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Microsoft urges FCC to approve AT&T DirecTV bid

AT&T deal is facing strong opposition

Microsoft has written to the US Federal Communications Commission (FCC) urging for its approval of AT&T’s bid for US and Latin American pay TV provider DirecTV.

Meanwhile, several of AT&T’s former partners, some 90+ members of the Minority Cellular Partners Coalition (MCPC), have sent a petition to the FCC asking the authority to block the transaction, accusing the carrier of anti-competitive tactics, violating fiduciary duty and harming business partners.

In the published letter, to which the FCC is expected to respond by16 October, as reported by Reuters, Microsoft argues that AT&T’s take-over of DirecTV is vital in increasing US citizens’ access to the internet. As part of seeking regulatory approval and in order to convince the FCC the bid is in the public interest, AT&T has promised to expand its coverage to 13 million additional rural customers if the deal goes through.

But the 18-page MCPC petition claims the acquisition would result in a raw deal to pay TV customers, as competition in the already greatly consolidated market would be reduced: “as this petition will show, among other harms, this merger would substantially lessen competition in the video marketplace. In order to find that a merger is in the public interest, the Commission must be convinced that it will enhance competition. This merger fails this test….The Commission must block it.”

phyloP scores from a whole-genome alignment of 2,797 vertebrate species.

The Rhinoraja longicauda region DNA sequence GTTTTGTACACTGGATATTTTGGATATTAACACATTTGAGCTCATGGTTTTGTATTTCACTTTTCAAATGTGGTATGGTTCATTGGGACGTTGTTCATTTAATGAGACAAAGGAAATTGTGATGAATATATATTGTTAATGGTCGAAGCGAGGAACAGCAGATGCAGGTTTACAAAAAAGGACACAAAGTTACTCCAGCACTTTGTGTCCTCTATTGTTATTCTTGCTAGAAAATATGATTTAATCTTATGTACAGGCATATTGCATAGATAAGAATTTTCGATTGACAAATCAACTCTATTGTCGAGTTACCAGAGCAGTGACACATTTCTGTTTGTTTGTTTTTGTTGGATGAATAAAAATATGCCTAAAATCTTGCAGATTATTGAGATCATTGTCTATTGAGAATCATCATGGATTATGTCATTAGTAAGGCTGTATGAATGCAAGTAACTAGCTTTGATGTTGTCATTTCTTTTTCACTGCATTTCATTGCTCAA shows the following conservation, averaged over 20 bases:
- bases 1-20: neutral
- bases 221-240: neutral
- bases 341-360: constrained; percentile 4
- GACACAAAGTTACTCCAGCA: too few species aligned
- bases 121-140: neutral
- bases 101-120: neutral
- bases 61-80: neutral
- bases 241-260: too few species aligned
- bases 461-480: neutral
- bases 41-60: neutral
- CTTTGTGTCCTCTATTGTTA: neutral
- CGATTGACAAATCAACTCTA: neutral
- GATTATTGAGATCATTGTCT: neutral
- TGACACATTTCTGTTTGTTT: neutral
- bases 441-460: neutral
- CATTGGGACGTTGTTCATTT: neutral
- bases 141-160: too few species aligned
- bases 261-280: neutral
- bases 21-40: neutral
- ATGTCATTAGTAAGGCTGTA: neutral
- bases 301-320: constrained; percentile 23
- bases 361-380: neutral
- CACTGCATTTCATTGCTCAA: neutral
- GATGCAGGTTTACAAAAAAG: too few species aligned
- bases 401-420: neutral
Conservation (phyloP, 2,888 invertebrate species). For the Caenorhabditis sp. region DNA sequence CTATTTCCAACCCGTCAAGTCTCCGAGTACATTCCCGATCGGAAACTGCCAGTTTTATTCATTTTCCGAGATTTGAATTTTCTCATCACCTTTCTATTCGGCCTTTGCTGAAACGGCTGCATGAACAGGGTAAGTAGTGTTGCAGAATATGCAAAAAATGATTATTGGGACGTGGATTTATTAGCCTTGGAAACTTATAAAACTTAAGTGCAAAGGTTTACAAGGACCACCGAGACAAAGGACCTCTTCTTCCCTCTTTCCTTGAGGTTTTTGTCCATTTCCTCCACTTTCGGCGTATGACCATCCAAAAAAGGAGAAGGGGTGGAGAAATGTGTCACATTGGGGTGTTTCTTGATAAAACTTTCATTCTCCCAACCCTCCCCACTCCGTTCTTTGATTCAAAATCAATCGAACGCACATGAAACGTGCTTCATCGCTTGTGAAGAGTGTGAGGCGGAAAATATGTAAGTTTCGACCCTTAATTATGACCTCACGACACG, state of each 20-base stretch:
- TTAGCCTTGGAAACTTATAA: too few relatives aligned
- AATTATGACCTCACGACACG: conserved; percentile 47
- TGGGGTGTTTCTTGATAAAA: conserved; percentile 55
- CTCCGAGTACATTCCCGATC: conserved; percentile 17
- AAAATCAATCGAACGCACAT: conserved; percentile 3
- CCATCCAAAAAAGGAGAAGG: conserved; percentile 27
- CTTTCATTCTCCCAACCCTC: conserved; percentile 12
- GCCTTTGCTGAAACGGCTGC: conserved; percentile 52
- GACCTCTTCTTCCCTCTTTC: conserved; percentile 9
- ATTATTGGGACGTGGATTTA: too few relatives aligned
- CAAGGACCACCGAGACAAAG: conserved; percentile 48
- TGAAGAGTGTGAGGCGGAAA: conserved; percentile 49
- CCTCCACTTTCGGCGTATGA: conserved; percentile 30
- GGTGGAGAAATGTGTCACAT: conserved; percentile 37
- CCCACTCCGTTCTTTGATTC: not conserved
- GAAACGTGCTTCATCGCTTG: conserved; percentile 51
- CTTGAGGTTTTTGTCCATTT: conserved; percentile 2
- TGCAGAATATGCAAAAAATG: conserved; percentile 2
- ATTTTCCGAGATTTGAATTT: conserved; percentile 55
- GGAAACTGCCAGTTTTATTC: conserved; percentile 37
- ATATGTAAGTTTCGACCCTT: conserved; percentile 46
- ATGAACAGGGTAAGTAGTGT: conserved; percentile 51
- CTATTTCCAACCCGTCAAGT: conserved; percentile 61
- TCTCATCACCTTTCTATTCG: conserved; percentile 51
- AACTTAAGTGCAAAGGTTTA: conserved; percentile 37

From AT&T’s point of view, the $48.5 billion merger would bring a number of benefits, including great increases in video revenues and its fixed broadband network locations. Increase to non-US revenue is also a significant factor, especially since the market growth opportunities in Latin America, where pay TV has not reached the same subscriber levels as in the US, are much higher.

The US media and communications industry has recently seen a number of take-overs including AT&T’s purchase of pre-paid carrier Leap Wireless, Sinclair Broadcast Group’s acquisitions of eight TV stations from Allbritton, Gannett’s 23-TV station purchase from Belo and Tribune’s buyout of Local TV and its 16 stations.

AT&T first announced plans to acquire DirecTV in May 2014, and the deal is expected to take year in total to complete. The FCC and the US Justice Department, whose approval is also needed for the take-over to be finalised, must evaluate the purchase in a complicated marketplace, which has seen a lot of concentration in recent years. On the other hand, if the proposed acquisition of Time Warner Cable by Comcast Corp is approved, then the AT&T – DirecTV merger would make a good competitor against the former.


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